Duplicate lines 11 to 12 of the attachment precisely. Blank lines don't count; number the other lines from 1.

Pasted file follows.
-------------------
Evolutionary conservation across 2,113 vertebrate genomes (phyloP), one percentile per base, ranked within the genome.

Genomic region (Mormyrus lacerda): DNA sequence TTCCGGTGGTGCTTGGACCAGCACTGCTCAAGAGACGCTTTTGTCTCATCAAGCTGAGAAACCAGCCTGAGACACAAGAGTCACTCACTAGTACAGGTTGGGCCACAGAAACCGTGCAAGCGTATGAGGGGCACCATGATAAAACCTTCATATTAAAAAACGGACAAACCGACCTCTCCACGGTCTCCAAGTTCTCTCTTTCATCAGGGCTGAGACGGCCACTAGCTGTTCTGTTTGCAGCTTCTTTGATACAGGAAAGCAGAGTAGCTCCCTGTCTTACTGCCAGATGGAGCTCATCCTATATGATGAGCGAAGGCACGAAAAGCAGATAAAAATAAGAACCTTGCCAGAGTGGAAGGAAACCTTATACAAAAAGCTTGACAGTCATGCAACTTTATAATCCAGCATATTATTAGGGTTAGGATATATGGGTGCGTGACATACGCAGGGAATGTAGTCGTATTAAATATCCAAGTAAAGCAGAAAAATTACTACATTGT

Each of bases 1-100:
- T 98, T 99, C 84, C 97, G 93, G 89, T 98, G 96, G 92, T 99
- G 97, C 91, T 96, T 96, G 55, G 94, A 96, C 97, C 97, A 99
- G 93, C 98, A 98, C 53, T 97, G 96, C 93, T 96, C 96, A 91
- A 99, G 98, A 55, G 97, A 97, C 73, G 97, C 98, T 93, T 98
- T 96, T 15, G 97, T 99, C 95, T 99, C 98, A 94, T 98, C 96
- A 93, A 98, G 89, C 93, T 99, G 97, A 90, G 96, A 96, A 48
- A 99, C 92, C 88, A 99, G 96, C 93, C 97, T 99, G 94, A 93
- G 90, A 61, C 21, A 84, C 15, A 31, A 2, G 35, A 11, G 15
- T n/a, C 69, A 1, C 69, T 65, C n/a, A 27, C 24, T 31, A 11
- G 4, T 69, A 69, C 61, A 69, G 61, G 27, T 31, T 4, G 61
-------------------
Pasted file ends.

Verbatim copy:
- G 90, A 61, C 21, A 84, C 15, A 31, A 2, G 35, A 11, G 15
- T n/a, C 69, A 1, C 69, T 65, C n/a, A 27, C 24, T 31, A 11